Do you know the old jazz standard by George and Ira Gerswin: “I’ve Got Music. I’ve Got Rhythm…Who could ask for anything more?” Well, apparently all that music and rhythm brings even more than a really good dance number by Gene Kelly. New research implies that young children’s rhythm abilities before they can read may eventually help doctors predict future reading disorders.
An ongoing study by Nina Kraus indicates that a preschooler’s ability to follow a rhythm and keep a steady beat can accurately predict early language skills and reading skills. While this is only the beginning of a five-year study, the team plans to track the participants to determine whether these rhythmic and steady beat abilities (or lack thereof) can predict later reading disorders, even with children as young as newborns.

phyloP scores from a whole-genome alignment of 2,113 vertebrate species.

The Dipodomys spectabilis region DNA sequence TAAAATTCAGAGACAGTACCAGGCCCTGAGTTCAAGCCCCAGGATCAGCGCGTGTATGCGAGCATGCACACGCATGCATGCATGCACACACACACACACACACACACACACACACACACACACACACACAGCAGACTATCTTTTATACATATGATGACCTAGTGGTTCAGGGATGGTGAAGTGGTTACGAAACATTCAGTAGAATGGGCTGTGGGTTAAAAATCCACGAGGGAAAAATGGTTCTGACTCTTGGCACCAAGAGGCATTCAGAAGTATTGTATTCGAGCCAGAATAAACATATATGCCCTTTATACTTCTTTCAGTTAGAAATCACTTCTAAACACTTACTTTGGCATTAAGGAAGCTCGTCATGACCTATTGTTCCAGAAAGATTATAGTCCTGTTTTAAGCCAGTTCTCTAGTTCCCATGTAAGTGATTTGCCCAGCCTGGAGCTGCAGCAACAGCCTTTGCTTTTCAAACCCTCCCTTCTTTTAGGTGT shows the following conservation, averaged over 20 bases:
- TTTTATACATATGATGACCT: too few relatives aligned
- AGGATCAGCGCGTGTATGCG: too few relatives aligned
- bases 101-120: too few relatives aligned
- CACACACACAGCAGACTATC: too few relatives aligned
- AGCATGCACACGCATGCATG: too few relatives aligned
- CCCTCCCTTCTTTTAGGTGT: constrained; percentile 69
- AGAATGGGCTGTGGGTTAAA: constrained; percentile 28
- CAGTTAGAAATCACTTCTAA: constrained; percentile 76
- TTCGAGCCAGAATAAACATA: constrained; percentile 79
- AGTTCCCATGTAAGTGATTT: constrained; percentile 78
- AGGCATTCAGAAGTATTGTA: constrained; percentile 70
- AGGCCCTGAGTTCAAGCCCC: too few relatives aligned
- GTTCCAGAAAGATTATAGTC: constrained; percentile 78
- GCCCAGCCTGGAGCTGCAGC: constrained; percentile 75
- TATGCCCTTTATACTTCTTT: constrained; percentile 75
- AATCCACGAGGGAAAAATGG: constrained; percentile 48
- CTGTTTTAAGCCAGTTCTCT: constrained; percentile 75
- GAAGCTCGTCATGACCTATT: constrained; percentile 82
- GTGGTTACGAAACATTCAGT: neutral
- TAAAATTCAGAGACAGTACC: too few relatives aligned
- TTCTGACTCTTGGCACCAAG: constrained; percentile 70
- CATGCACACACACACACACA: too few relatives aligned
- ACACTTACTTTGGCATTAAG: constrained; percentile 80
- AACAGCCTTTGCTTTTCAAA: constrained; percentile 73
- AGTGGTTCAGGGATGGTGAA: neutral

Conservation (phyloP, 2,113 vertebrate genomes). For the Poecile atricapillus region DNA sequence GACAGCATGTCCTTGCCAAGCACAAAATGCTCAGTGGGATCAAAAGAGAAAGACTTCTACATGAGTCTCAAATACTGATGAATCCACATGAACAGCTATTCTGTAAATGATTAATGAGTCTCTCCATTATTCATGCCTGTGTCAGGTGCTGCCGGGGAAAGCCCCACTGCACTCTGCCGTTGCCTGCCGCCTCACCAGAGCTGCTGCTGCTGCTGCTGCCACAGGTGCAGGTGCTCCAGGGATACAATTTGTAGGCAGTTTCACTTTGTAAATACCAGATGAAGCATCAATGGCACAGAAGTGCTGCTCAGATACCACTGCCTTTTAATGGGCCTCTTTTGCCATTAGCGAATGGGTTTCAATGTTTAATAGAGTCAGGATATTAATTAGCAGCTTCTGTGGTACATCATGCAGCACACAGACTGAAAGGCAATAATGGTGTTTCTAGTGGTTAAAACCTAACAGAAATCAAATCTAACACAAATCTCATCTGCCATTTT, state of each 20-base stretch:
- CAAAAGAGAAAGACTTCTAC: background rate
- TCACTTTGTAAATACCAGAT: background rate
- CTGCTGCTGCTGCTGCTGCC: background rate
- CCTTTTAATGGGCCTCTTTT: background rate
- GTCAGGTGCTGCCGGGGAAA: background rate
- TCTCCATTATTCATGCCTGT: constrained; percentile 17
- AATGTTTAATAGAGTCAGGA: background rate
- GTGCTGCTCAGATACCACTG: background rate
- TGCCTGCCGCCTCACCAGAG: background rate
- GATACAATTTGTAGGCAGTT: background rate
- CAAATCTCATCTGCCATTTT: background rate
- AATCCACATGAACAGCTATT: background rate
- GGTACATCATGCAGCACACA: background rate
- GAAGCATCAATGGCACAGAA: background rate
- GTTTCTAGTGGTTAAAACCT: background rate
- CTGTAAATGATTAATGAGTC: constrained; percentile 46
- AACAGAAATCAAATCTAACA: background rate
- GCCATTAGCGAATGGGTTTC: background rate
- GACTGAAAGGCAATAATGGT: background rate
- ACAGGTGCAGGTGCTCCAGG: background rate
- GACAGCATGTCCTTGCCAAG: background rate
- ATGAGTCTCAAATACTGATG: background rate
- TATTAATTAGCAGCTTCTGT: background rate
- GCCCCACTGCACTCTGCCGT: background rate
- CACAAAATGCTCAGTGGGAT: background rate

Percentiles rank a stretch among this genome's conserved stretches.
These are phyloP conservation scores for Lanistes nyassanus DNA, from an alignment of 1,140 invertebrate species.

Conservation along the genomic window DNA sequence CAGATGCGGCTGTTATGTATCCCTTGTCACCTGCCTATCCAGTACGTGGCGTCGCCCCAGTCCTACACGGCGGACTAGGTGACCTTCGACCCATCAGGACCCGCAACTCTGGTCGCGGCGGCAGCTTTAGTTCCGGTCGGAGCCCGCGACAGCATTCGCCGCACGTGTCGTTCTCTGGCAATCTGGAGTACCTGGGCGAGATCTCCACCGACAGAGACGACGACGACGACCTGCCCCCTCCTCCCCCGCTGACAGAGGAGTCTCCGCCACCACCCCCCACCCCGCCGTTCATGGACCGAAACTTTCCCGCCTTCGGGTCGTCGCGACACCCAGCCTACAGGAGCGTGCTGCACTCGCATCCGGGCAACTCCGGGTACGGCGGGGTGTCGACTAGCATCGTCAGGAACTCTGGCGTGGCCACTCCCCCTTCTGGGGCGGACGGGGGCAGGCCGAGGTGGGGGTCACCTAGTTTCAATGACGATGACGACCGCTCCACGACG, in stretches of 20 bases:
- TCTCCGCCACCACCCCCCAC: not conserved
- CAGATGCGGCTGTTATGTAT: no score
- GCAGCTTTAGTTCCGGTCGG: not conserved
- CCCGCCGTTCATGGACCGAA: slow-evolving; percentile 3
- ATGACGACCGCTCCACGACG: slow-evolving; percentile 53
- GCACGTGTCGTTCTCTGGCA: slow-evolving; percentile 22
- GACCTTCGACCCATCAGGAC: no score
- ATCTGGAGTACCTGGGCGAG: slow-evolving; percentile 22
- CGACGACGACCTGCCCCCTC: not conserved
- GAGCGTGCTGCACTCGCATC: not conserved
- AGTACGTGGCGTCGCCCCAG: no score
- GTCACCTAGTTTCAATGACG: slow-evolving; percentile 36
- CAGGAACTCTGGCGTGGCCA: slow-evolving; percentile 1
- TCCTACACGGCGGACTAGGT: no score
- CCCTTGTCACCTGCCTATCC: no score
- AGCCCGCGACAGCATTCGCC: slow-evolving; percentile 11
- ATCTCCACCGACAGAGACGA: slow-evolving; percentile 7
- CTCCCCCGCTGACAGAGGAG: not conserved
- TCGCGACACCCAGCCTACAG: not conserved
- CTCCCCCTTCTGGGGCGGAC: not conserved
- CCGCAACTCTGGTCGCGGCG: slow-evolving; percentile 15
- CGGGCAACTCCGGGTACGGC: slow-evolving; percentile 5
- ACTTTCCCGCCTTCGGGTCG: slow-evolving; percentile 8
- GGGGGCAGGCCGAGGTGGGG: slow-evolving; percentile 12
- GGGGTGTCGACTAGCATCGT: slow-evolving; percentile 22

“Detection this early could lead to intervention strategies such as music games to improve at-risk children’s rhythmic perception when their brains are most malleable,” says neurologist Gottfried Schlaug of Harvard Medical School in Boston in a press release.
We already know that early childhood music instruction:
- Improves phonological awareness
- Refines auditory discrimination
- Increases auditory sequencing ability
- Strengthens listening and attention skills
- Enhances speaking skills
- Heightens oral language development
- Enriches vocabulary
Take a peek inside a Kindermusik classroom to see young students reading and playing rhythm patterns:
Learn more about the connections between music and reading at www.Kindermusik.com.Contributed by Lisa Camino Rowell, a freelance writer in the Atlanta area.